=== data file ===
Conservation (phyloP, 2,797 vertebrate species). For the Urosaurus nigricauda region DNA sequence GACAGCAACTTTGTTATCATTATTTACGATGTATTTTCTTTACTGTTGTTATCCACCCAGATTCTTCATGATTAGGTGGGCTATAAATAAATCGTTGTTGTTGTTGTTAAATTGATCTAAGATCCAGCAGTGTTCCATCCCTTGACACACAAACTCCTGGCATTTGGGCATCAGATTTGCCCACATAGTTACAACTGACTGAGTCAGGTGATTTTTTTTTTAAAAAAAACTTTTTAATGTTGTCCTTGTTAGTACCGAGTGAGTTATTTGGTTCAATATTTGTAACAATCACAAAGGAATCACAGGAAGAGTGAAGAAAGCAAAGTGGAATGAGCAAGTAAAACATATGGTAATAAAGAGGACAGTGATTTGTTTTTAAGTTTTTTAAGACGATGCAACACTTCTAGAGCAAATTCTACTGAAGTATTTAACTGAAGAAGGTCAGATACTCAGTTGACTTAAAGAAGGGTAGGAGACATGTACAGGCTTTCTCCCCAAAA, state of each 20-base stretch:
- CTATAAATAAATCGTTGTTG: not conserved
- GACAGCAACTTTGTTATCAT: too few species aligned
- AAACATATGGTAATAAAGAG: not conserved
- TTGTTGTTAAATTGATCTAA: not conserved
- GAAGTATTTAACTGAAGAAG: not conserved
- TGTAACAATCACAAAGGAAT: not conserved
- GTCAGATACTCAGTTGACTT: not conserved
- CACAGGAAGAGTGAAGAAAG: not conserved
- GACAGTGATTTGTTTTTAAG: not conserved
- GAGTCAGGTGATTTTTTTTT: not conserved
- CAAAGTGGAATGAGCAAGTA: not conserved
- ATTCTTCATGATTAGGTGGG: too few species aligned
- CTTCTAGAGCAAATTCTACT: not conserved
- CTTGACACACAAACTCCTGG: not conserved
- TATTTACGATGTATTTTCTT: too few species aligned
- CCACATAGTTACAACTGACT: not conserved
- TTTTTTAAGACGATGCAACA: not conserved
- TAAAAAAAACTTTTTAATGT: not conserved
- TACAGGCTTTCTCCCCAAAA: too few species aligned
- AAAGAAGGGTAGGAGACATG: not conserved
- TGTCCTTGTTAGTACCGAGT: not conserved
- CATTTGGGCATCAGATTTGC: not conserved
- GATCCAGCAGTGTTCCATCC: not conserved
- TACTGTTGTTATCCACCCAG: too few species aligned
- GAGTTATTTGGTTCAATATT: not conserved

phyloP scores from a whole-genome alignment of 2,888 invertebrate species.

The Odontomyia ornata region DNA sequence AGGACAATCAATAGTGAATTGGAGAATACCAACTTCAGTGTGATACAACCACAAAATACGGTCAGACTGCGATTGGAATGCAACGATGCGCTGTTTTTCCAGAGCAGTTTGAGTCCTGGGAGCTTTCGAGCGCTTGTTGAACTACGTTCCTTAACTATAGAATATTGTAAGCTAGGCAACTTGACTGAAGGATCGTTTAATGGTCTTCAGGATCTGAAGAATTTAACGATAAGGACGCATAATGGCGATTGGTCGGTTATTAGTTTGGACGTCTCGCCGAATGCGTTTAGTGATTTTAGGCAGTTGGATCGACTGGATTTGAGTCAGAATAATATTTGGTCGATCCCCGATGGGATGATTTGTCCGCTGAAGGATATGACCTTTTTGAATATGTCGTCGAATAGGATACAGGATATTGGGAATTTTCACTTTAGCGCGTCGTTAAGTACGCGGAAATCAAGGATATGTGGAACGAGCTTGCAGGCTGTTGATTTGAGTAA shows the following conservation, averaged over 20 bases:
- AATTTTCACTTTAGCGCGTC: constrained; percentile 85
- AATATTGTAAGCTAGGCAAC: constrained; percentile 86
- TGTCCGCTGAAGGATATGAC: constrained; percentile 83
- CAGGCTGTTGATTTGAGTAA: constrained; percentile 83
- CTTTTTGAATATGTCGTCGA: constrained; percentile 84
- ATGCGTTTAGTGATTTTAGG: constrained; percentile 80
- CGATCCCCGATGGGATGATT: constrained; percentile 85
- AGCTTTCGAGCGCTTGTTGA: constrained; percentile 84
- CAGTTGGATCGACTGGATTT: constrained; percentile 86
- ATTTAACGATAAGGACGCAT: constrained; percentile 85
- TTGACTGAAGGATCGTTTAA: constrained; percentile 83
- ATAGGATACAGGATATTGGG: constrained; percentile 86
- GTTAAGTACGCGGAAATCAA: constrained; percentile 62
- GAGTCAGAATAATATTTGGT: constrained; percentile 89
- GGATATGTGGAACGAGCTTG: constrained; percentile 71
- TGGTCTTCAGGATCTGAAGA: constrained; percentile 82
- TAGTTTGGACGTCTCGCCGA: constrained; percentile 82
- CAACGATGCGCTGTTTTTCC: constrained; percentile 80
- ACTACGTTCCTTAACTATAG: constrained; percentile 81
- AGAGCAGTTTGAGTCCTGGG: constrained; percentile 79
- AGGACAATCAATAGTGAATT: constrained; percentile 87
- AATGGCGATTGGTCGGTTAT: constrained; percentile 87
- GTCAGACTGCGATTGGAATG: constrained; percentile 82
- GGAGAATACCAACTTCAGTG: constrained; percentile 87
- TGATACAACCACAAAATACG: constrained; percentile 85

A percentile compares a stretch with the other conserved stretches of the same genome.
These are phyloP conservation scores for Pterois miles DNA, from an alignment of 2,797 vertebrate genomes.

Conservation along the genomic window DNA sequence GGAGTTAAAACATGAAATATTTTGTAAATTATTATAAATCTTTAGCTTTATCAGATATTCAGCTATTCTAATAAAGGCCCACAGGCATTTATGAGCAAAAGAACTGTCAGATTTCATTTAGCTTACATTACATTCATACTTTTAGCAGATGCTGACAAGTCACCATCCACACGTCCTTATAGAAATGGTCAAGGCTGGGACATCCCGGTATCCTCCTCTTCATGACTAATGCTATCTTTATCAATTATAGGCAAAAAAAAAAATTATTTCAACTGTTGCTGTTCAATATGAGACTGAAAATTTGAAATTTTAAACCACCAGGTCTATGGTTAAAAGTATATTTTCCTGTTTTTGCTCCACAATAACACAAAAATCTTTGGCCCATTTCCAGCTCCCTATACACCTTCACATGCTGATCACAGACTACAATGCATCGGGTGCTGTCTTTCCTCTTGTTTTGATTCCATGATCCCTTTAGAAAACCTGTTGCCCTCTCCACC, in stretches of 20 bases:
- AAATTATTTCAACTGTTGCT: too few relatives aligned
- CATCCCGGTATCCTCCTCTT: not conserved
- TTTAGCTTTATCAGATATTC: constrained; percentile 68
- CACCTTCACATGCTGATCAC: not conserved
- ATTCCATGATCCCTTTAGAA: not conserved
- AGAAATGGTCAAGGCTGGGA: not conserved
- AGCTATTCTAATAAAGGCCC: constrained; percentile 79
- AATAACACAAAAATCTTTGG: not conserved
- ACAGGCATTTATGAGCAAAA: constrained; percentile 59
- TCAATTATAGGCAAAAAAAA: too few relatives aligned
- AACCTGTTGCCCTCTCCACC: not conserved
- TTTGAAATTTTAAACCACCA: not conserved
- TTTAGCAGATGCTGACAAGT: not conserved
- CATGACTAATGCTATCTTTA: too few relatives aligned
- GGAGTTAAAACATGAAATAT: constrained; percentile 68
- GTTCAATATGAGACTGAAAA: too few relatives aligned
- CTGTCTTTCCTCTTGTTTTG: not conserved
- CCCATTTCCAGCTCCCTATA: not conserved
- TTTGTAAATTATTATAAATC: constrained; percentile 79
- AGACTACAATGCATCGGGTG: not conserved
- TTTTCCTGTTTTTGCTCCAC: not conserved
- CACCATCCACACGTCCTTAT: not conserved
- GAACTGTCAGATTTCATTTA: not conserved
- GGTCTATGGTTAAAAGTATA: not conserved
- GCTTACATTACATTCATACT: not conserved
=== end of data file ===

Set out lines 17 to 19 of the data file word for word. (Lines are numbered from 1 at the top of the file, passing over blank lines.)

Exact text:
- CCACATAGTTACAACTGACT: not conserved
- TTTTTTAAGACGATGCAACA: not conserved
- TAAAAAAAACTTTTTAATGT: not conserved